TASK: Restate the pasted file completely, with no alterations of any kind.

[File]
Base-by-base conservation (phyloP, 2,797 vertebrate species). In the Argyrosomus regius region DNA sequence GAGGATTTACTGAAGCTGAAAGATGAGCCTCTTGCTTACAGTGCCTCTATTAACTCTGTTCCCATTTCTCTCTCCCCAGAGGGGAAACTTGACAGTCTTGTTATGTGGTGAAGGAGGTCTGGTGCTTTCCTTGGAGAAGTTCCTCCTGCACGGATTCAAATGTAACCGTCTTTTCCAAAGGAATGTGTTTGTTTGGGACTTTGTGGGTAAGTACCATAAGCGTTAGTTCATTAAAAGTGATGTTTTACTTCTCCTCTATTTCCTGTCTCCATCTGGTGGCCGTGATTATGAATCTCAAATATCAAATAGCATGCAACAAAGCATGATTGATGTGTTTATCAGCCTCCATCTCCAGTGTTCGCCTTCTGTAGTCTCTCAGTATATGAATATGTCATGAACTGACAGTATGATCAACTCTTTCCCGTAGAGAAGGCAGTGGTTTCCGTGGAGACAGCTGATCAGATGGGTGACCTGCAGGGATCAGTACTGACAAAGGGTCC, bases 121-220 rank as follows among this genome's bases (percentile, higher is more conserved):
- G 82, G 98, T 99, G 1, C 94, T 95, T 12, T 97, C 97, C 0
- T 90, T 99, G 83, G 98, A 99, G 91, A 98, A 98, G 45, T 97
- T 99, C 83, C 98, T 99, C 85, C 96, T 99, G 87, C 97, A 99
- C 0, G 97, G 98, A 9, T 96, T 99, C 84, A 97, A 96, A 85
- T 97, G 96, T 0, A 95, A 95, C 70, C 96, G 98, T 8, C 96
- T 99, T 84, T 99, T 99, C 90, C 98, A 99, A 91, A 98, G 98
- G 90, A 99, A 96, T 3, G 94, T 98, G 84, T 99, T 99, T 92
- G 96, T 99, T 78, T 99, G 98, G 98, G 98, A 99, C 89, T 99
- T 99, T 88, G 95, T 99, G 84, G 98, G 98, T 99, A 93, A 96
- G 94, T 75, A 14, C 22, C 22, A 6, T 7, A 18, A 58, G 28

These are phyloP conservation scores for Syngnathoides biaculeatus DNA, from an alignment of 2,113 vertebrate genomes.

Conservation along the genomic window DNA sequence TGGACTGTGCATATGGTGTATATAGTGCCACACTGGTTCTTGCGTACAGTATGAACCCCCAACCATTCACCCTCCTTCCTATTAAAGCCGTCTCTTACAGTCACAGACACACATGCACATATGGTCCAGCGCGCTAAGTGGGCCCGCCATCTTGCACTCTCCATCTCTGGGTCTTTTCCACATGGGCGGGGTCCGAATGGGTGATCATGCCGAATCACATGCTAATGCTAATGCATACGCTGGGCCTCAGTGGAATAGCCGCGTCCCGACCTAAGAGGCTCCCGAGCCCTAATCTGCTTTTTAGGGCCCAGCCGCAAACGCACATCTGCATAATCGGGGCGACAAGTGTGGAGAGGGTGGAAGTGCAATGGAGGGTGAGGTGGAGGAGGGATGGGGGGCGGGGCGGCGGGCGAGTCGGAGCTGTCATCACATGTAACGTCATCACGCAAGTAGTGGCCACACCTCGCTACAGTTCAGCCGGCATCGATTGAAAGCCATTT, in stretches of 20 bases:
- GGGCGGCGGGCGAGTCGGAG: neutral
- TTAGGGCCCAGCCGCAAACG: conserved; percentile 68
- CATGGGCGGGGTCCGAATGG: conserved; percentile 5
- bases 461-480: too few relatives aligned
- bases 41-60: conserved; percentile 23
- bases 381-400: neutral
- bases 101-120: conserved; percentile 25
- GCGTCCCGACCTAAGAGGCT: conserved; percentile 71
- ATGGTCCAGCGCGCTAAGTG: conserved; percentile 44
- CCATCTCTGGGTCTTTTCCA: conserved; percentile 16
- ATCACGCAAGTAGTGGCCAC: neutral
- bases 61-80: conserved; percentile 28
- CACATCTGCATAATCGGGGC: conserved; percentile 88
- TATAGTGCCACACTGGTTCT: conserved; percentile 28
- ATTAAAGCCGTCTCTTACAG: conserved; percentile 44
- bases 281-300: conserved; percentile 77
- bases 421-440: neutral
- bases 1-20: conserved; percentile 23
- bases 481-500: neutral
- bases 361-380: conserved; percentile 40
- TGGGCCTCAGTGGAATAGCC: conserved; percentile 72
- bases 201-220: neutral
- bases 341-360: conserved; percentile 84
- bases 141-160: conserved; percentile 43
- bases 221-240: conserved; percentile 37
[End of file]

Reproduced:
Base-by-base conservation (phyloP, 2,797 vertebrate species). In the Argyrosomus regius region DNA sequence GAGGATTTACTGAAGCTGAAAGATGAGCCTCTTGCTTACAGTGCCTCTATTAACTCTGTTCCCATTTCTCTCTCCCCAGAGGGGAAACTTGACAGTCTTGTTATGTGGTGAAGGAGGTCTGGTGCTTTCCTTGGAGAAGTTCCTCCTGCACGGATTCAAATGTAACCGTCTTTTCCAAAGGAATGTGTTTGTTTGGGACTTTGTGGGTAAGTACCATAAGCGTTAGTTCATTAAAAGTGATGTTTTACTTCTCCTCTATTTCCTGTCTCCATCTGGTGGCCGTGATTATGAATCTCAAATATCAAATAGCATGCAACAAAGCATGATTGATGTGTTTATCAGCCTCCATCTCCAGTGTTCGCCTTCTGTAGTCTCTCAGTATATGAATATGTCATGAACTGACAGTATGATCAACTCTTTCCCGTAGAGAAGGCAGTGGTTTCCGTGGAGACAGCTGATCAGATGGGTGACCTGCAGGGATCAGTACTGACAAAGGGTCC, bases 121-220 rank as follows among this genome's bases (percentile, higher is more conserved):
- G 82, G 98, T 99, G 1, C 94, T 95, T 12, T 97, C 97, C 0
- T 90, T 99, G 83, G 98, A 99, G 91, A 98, A 98, G 45, T 97
- T 99, C 83, C 98, T 99, C 85, C 96, T 99, G 87, C 97, A 99
- C 0, G 97, G 98, A 9, T 96, T 99, C 84, A 97, A 96, A 85
- T 97, G 96, T 0, A 95, A 95, C 70, C 96, G 98, T 8, C 96
- T 99, T 84, T 99, T 99, C 90, C 98, A 99, A 91, A 98, G 98
- G 90, A 99, A 96, T 3, G 94, T 98, G 84, T 99, T 99, T 92
- G 96, T 99, T 78, T 99, G 98, G 98, G 98, A 99, C 89, T 99
- T 99, T 88, G 95, T 99, G 84, G 98, G 98, T 99, A 93, A 96
- G 94, T 75, A 14, C 22, C 22, A 6, T 7, A 18, A 58, G 28

These are phyloP conservation scores for Syngnathoides biaculeatus DNA, from an alignment of 2,113 vertebrate genomes.

Conservation along the genomic window DNA sequence TGGACTGTGCATATGGTGTATATAGTGCCACACTGGTTCTTGCGTACAGTATGAACCCCCAACCATTCACCCTCCTTCCTATTAAAGCCGTCTCTTACAGTCACAGACACACATGCACATATGGTCCAGCGCGCTAAGTGGGCCCGCCATCTTGCACTCTCCATCTCTGGGTCTTTTCCACATGGGCGGGGTCCGAATGGGTGATCATGCCGAATCACATGCTAATGCTAATGCATACGCTGGGCCTCAGTGGAATAGCCGCGTCCCGACCTAAGAGGCTCCCGAGCCCTAATCTGCTTTTTAGGGCCCAGCCGCAAACGCACATCTGCATAATCGGGGCGACAAGTGTGGAGAGGGTGGAAGTGCAATGGAGGGTGAGGTGGAGGAGGGATGGGGGGCGGGGCGGCGGGCGAGTCGGAGCTGTCATCACATGTAACGTCATCACGCAAGTAGTGGCCACACCTCGCTACAGTTCAGCCGGCATCGATTGAAAGCCATTT, in stretches of 20 bases:
- GGGCGGCGGGCGAGTCGGAG: neutral
- TTAGGGCCCAGCCGCAAACG: conserved; percentile 68
- CATGGGCGGGGTCCGAATGG: conserved; percentile 5
- bases 461-480: too few relatives aligned
- bases 41-60: conserved; percentile 23
- bases 381-400: neutral
- bases 101-120: conserved; percentile 25
- GCGTCCCGACCTAAGAGGCT: conserved; percentile 71
- ATGGTCCAGCGCGCTAAGTG: conserved; percentile 44
- CCATCTCTGGGTCTTTTCCA: conserved; percentile 16
- ATCACGCAAGTAGTGGCCAC: neutral
- bases 61-80: conserved; percentile 28
- CACATCTGCATAATCGGGGC: conserved; percentile 88
- TATAGTGCCACACTGGTTCT: conserved; percentile 28
- ATTAAAGCCGTCTCTTACAG: conserved; percentile 44
- bases 281-300: conserved; percentile 77
- bases 421-440: neutral
- bases 1-20: conserved; percentile 23
- bases 481-500: neutral
- bases 361-380: conserved; percentile 40
- TGGGCCTCAGTGGAATAGCC: conserved; percentile 72
- bases 201-220: neutral
- bases 341-360: conserved; percentile 84
- bases 141-160: conserved; percentile 43
- bases 221-240: conserved; percentile 37